To Your Health
March, 2010 (Vol. 04, Issue 03)
Dealing With a Pain in the Neck
Have You Tried Training Your Deep Neck Muscles?
By Dr. Jasper Sidhu
If you're suffering from chronic neck pain, you definitely know it: Chronic neck pain is pain in the neck that lasts (off and on) for more than six months, and an estimated seven in 10 adults develop it at some point in their lives. The big question, of course, is what can you do about it? Fortunately, neck pain is usually treated effectively by chiropractors. In fact, recent guidelines on neck pain point to spinal manipulation as a recommended treatment option. It's also important to recognize that another recommendation is exercise, many of which can be performed at home. Let's take a look at how the neck muscles relate to neck pain and what you can do about it.
What do you think of when I tell you I'm going to give you exercises for your neck pain? Do you expect advice on general stretches or instruction sheets with simple exercises? Perhaps you have a vision of weights attached to your head like the weight-lifters you may have seen in an old movie. The reality is that neck exercises can be gentle and easy to do, and don't usually require a lot of equipment or time. It begins by understanding why exercises are important for relieving neck pain in the first place.
In general, there is no one cause of neck pain that applies to every patient. If you have chronic neck pain, you may have received a diagnosis of disc herniation, whiplash, strain, sprain or something else. Regardless, most of these conditions have one thing in common: Certain muscles are affected, and these are the muscles we need to target before progressing to more challenging exercises or activities.
There are certain muscles in the neck that are designed to help us maintain our normal and healthy curve of the spine. In addition, these muscles are designed to hold our head up all day. The technical names of these muscles are the longus capitus and longus colli, more commonly known as the deep neck flexors. They are the muscles that attach to the front of your spine. Because they're located deep in the front of the neck, we often ignore them. As they say, "Out of sight, out of mind," but they're important muscles to consider whenever you're suffering from neck pain.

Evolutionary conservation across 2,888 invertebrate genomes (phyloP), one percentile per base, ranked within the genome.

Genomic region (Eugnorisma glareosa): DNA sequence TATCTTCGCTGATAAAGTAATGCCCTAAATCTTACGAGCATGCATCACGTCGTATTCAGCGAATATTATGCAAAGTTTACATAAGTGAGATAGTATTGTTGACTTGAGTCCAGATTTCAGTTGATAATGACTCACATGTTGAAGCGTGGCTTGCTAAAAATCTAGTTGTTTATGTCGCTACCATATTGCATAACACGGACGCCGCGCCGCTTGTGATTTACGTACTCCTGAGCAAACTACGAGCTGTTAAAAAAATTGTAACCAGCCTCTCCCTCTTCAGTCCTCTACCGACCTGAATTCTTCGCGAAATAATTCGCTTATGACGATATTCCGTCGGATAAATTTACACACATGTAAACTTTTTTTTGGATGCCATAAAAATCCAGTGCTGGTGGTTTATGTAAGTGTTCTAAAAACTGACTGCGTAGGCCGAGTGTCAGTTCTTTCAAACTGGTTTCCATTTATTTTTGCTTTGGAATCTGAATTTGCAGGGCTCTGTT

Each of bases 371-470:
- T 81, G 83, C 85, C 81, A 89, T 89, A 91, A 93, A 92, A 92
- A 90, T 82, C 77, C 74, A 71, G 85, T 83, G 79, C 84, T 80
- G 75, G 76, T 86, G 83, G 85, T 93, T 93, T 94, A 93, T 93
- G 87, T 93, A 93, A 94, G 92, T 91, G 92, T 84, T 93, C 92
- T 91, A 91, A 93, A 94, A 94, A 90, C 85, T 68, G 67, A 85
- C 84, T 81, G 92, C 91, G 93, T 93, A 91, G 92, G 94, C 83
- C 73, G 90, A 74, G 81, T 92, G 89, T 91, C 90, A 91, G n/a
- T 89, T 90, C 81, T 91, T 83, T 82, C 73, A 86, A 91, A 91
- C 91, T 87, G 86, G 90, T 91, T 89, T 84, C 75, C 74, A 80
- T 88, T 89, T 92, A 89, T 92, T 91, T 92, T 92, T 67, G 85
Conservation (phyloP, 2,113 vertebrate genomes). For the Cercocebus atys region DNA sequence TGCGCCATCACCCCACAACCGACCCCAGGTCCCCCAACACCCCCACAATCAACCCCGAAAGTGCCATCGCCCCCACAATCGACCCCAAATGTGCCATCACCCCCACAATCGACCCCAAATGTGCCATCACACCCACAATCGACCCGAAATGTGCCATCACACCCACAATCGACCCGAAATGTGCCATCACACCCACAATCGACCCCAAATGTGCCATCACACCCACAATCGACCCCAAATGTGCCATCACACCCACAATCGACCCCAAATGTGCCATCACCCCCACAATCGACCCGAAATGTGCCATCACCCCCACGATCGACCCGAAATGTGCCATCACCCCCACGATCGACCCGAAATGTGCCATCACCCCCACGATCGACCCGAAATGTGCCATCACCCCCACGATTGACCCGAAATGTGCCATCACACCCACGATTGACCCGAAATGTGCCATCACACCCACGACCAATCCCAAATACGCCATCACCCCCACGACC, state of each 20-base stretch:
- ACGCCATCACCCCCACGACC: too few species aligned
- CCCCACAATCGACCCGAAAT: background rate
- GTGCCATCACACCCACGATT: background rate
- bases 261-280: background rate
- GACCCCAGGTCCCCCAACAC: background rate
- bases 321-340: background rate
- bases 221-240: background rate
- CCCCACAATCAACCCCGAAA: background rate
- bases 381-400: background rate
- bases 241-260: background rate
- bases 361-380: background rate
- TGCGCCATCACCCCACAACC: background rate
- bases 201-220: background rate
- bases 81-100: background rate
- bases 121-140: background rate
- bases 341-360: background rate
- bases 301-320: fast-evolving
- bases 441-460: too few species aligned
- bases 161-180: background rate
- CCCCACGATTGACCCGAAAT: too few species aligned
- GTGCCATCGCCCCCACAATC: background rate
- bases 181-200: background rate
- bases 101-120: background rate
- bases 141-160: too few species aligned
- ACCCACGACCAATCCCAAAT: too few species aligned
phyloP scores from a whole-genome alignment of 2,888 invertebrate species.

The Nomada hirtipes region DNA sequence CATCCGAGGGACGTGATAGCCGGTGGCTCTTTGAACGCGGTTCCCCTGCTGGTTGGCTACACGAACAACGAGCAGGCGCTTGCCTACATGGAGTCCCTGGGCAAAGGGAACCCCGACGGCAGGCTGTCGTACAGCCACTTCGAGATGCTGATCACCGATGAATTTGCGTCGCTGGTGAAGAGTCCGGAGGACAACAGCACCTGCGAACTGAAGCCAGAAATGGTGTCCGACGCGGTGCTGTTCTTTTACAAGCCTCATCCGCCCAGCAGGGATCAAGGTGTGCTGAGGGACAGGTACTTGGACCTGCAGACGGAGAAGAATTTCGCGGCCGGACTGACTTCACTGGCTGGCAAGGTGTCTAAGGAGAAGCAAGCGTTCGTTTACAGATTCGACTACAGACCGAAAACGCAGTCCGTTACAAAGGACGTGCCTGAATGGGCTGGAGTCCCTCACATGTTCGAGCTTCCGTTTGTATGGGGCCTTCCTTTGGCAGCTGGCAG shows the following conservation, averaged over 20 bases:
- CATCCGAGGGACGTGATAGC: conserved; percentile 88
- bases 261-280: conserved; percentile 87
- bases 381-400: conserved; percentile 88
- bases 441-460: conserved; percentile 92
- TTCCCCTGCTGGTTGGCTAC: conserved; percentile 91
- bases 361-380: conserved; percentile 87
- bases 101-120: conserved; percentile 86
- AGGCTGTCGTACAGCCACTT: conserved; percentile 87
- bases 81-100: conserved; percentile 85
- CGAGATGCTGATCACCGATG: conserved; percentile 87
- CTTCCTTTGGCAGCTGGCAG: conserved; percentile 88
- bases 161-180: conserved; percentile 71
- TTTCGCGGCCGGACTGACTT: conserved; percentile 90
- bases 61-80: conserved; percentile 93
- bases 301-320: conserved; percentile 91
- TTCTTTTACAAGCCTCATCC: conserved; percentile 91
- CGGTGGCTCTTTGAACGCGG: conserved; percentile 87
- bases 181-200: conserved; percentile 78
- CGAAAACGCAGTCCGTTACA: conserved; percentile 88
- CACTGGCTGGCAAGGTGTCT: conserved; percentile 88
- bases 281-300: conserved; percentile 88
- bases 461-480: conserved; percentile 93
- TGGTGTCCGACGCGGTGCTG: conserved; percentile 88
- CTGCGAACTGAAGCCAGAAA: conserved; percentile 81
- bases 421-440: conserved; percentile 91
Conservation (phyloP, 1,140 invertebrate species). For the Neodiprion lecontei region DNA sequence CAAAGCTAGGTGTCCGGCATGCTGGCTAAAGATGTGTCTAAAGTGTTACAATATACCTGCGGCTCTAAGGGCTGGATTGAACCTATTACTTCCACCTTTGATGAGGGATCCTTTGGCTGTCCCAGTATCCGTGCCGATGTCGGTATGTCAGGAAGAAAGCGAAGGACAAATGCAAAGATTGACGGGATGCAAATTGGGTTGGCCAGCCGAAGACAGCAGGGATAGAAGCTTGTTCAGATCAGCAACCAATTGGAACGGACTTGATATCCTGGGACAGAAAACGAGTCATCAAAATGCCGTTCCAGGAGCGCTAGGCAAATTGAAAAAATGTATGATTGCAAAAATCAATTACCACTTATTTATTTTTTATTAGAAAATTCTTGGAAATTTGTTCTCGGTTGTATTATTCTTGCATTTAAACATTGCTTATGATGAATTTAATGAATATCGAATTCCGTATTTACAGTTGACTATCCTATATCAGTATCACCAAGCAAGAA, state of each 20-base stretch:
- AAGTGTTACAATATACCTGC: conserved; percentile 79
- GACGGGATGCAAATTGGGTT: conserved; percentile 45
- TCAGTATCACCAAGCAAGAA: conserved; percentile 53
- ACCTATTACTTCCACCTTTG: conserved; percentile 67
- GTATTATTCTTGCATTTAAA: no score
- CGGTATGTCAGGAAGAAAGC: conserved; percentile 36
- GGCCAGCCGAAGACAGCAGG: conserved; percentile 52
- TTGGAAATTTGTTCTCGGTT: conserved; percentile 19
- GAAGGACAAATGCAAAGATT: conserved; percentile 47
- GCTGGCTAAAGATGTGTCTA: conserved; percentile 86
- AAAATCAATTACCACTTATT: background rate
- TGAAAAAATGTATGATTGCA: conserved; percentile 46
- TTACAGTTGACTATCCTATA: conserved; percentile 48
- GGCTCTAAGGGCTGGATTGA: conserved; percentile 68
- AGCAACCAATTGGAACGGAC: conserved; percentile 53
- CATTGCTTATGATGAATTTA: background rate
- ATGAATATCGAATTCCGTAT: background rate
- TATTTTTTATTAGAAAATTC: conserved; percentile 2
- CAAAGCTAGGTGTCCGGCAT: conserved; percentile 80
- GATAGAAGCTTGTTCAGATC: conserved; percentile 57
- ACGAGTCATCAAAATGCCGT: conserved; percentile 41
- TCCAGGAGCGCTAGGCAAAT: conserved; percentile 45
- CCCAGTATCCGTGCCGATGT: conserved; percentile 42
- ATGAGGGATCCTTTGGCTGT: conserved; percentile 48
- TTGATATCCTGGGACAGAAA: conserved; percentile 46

In people with chronic neck pain, these muscles are often fatigued a lot quicker than in people without neck pain. That means other muscles pick up the slack and begin working harder. The muscles that begin working harder are the ones we generally end up stretching. Have you ever noticed that when you stretch stiff muscles, they feel good for a short period of time, only to get tight again? The thing is, if you don't address the other muscles, the ones that get fatigued and gradually stop working, then your stretching program will not work as well. All these muscles need to be in "balance."
The best way to see if your deep neck flexors fatigue is to try and lift your head off the ground when you are lying down. The technique is simple: Simply tuck your chin in to your chest and lift your head off the ground, and then attempt to hold it there for 10 seconds. If the neck begins shaking, or your chin is unable to stay tucked in, your deep flexors are fatigued and need to be addressed.